But it is also crucial to recognise the event that finally slayed the ‘greatest political machine in this country’s history’, as the Irish Independent described Fianna Fáil. And that is the virtual takeover of Ireland’s political and economic agendas by unelected, unnamed officials from European financial institutions. The intervention of a colonial-style ECB-IMF gang, who have drawn up and sought to impose a bailout plan that will protect the interests of various financial institutions at the immediate expense of Irish people’s living standards, has seriously warped the dynamic of Irish politics. It has removed the political initiative from the democratic sphere, and placed it squarely in the Brussels-based bureaucratic sphere.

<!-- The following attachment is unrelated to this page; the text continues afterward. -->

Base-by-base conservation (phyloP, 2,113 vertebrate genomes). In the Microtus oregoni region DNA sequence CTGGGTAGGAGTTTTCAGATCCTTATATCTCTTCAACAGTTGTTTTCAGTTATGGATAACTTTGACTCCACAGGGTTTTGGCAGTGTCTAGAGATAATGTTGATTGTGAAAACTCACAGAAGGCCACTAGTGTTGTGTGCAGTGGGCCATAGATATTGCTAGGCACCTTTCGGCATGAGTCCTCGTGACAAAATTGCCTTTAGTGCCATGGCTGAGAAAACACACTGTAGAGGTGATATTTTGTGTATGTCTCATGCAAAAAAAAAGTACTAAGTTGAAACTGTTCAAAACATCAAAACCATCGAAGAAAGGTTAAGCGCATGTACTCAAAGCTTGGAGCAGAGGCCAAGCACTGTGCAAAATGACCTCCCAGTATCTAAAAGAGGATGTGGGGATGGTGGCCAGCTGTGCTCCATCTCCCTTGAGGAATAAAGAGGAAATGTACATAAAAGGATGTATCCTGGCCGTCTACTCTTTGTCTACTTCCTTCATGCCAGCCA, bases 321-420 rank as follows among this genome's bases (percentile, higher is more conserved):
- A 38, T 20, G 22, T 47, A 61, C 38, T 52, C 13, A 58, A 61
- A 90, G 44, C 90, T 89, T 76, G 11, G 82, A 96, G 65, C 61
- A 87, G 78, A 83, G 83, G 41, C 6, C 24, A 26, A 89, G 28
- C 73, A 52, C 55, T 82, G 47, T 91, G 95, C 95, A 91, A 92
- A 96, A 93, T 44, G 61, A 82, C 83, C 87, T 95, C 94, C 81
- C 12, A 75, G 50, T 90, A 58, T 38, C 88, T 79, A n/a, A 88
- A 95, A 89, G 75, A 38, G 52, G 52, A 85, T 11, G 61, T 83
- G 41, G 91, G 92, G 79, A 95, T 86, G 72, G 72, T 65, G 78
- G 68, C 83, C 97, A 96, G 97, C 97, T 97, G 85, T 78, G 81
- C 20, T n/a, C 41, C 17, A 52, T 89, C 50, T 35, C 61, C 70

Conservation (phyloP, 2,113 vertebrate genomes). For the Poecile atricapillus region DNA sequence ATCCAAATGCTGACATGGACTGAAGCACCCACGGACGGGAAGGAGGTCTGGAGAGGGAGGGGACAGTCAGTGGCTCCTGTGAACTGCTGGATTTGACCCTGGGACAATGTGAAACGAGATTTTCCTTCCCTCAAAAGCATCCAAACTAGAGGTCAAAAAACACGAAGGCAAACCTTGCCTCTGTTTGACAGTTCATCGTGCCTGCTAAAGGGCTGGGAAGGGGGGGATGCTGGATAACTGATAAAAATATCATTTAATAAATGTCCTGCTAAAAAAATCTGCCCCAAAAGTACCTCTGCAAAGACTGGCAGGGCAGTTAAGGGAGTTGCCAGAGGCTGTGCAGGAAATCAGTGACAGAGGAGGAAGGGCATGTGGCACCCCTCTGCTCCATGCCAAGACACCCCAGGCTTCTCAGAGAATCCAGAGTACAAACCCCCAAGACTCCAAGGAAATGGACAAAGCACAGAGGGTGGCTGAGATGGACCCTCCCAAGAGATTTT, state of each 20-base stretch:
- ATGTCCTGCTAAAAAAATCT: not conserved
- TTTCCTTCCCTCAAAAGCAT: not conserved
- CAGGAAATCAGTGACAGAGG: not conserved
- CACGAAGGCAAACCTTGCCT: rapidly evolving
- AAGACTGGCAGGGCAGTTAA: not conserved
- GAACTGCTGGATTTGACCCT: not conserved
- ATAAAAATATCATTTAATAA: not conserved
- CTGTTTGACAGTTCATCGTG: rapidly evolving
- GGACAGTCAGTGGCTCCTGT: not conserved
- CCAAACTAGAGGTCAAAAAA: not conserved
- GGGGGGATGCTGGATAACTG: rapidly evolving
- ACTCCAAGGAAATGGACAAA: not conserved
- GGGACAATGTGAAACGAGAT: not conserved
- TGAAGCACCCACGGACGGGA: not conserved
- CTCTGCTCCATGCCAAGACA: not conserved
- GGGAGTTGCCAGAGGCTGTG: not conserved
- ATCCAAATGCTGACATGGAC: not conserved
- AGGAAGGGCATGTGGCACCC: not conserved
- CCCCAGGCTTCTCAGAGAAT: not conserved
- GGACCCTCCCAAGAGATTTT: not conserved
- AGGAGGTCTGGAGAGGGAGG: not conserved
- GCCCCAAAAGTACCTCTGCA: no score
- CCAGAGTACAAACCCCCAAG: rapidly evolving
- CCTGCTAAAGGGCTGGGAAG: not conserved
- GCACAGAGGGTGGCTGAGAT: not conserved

In the democratic realm, politicians are accountable to a rational demos and thus are continually under pressure to articulate their agendas convincingly and to behave in a reasonable fashion; they’re expected to reflect the desires and the standards of the electorate. But in the cut-off, bureaucratic realm, in those palaces of intrigue, there is no such moral pressure to be politically airtight and accountable. The principle and decency of the democratic arena is replaced by the cut-throat conniving of the removed realm. (Of course, ‘decency’ is not the first word that comes to mind when surveying past Irish political affairs – but even those old ways were superior to today’s EU-surping of democracy.) The current depravity of Irish politics is a consequence of the fact that ministers are now completely cut off from the public, with their key policies shaped by the needs of Brussels rather than the desires of the Irish people; thus they have no need of public relations, or public debate, or any meaningful public interaction at all.